- Know your values
It is a great exercise to discover and uncover your values. Once you know what your values are, you can prioritise them. Decisions become easy when you know your values, and without realising it, you will subconsciously start to act more in line with them.
One way of discovering your value is taking an assessment with Barrett values centre.
- Walk the talk
Once you have a sense of un understanding of yourself and your values, you can set an intention every day to live day by day congruent to your thoughts and action.
Self- reflection Questions:
- What does it mean for you to 'live congruently?'
- Think about a time when you live according to your value
- What is one small step you can take today towards living congruently?
The general definition of congruence is in agreement or harmony. When a person lives with congruency, he or she acts in direct accordance with their values, passion, beliefs, goals and purpose. They will not let other people’s thoughts affect their approach to life.
Knowing your values, yet not acting and living according to them, is a form of incongruence.
Having a harmonious life can be challenging for clients. Life congruence starts with uncovering one’s values and beliefs, then living out those values.
The client may be living in any of the following states when:
- know his/her values but for many reasons do not act according to them
- do not know his. her values and beliefs and act based upon others' values and dictates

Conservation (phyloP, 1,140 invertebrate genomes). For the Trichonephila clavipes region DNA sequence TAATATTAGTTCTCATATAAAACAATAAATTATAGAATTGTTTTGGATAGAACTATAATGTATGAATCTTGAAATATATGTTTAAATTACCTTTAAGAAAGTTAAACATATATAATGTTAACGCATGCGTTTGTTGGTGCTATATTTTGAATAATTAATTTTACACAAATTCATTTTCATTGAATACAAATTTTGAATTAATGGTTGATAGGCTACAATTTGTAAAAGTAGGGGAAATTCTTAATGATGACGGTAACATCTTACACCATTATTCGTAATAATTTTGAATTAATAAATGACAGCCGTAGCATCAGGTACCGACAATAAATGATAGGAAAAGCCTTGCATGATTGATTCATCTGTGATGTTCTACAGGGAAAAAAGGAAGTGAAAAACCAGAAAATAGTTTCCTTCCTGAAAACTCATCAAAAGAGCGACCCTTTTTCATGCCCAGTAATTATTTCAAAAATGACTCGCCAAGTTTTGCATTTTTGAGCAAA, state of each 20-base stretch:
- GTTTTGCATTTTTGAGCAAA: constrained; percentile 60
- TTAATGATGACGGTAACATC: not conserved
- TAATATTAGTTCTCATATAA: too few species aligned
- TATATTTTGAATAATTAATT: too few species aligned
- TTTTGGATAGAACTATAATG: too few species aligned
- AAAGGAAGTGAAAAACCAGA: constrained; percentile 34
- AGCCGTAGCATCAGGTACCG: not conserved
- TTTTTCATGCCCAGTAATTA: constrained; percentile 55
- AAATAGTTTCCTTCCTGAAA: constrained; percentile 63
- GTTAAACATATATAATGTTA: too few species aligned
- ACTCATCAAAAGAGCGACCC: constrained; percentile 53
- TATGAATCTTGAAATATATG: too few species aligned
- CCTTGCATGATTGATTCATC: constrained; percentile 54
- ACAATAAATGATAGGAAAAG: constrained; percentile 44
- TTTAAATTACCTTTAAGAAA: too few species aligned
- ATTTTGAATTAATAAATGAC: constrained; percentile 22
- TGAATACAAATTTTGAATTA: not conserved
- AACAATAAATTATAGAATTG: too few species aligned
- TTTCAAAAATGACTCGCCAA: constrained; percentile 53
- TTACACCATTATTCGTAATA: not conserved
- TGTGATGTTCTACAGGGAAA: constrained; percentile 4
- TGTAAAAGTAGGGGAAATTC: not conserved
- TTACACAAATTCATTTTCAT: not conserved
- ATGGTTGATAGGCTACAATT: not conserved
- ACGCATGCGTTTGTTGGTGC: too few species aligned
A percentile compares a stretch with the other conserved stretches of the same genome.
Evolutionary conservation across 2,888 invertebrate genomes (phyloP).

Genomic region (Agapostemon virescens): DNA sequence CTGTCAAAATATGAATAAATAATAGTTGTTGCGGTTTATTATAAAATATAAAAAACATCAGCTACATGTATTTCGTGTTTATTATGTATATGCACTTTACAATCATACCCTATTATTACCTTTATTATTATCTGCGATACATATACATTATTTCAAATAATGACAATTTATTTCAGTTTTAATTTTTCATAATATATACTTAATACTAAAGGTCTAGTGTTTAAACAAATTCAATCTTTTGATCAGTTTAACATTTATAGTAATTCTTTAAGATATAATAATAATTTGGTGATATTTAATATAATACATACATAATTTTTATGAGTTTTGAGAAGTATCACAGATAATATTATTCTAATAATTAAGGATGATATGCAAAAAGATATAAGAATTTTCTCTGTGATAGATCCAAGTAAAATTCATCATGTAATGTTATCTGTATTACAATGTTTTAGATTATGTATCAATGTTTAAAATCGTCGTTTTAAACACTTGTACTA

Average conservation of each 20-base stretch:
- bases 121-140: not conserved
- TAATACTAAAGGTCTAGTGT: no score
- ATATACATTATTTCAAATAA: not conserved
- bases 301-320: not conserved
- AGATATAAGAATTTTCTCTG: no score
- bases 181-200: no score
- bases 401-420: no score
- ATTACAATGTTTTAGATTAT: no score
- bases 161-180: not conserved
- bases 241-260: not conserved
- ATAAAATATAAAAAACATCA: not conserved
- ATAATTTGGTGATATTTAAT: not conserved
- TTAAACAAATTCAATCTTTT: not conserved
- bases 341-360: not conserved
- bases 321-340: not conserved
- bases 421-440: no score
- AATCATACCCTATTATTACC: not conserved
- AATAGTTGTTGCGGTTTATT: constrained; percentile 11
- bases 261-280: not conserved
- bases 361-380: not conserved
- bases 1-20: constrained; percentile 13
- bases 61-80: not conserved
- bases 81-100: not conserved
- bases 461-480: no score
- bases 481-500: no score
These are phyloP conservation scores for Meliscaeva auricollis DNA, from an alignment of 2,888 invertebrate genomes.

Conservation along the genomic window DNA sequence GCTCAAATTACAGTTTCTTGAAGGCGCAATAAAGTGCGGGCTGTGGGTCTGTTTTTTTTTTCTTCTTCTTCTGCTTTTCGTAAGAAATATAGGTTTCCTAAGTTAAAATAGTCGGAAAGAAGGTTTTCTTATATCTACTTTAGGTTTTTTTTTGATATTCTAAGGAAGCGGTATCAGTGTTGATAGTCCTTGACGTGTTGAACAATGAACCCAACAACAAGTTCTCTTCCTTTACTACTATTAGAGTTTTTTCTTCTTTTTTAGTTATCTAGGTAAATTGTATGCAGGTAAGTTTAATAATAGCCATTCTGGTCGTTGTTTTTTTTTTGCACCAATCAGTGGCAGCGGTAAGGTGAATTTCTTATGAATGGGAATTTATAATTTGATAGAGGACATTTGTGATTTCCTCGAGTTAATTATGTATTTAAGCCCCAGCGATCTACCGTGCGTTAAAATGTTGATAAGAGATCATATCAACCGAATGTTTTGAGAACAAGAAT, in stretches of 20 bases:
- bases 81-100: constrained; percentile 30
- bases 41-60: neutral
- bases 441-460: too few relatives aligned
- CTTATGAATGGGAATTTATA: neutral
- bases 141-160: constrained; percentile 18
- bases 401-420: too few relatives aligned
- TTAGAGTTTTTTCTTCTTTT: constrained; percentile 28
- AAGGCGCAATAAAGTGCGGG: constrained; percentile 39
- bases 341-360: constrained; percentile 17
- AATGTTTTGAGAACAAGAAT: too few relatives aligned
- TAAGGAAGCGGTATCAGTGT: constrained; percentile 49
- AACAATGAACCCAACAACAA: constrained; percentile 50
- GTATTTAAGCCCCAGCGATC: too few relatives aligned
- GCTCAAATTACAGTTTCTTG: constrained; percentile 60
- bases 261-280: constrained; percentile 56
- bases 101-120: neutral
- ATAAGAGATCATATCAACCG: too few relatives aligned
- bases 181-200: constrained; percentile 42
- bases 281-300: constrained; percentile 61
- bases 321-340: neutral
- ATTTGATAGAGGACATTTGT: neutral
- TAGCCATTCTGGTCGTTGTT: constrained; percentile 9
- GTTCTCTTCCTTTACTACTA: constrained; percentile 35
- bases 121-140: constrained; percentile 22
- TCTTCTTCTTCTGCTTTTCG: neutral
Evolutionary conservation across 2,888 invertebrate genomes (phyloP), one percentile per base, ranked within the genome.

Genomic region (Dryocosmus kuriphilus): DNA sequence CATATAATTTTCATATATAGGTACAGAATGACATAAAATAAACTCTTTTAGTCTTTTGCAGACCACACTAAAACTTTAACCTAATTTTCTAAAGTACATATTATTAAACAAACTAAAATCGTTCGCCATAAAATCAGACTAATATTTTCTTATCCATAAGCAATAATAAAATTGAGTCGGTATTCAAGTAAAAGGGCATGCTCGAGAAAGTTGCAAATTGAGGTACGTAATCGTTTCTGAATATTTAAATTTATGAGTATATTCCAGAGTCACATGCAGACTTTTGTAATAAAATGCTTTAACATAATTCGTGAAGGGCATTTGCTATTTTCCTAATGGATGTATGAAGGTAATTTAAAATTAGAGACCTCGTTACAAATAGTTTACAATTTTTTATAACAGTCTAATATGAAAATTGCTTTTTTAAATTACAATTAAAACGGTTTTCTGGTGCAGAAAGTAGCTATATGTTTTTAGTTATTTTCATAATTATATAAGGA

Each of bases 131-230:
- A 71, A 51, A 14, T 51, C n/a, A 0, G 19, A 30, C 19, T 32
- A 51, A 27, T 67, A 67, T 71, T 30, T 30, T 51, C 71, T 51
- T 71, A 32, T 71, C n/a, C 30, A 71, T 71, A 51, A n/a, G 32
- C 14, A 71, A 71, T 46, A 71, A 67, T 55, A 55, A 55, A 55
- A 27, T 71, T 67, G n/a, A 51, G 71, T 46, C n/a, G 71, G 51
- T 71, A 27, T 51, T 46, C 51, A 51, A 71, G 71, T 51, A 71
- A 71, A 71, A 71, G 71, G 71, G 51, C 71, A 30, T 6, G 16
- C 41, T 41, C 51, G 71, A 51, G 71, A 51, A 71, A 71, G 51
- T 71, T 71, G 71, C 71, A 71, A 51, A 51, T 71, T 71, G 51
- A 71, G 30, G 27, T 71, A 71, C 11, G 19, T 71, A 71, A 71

- do not know what he/she values and act in a haphazard and reactive manner
In a coaching session, the coach explores what are the belief or core values the client is holding. With the understanding of the client’s value, the coach can listen for client’s discrepancy in their words that differs from their action to shine a light on them.
The essential for the client is to understand what is getting in the way of their incongruence.
Some questions from the coach to be curious of:
- What are the values or belief of the client?
- What is making it a problem for the client?
- What is holding the client back from being the person they want to be?
Sometimes client fears being their authentic self, incongruence by denial is the defence mechanism to reduce their anxiety.
For the client to be congruent, three attributes to create a growth-promoting climate to help the client to move forward and become capable of becoming their true self are:
- acceptance and care
The coach has to create a safe environment for the client to let them fully express themselves. The coach has to bear in mind to listen to the client without being judgemental but to accept a client as who they are and have empathy towards them.
To support the client to uncover his/her values, some questions towards discovery are:
- Who is someone the client admire?
- What attributes about this person the client respect?
- How do these attributes the client admire of this person reflect himself/herself?
- What is the client's view of their value?
When the coach has an understanding of the client’s core values, it will be clearer to see where the gap is and enable the coach to convey his/her observation to the client.
Some questions to help the client to move forward:
- What is in the way of acting the same as their value?
- What will be useful for the client to have their thoughts and actions align?
- What is the impact on them when their thoughts and actions are aligned?
- How can the coach support the client to live congruently?
- How can the coach support client to navigate from incongruency?
- How can the coach challenge the client’s perspective without causing anxiety for the client?
- What are some types of exercises that could support them in discovering their values?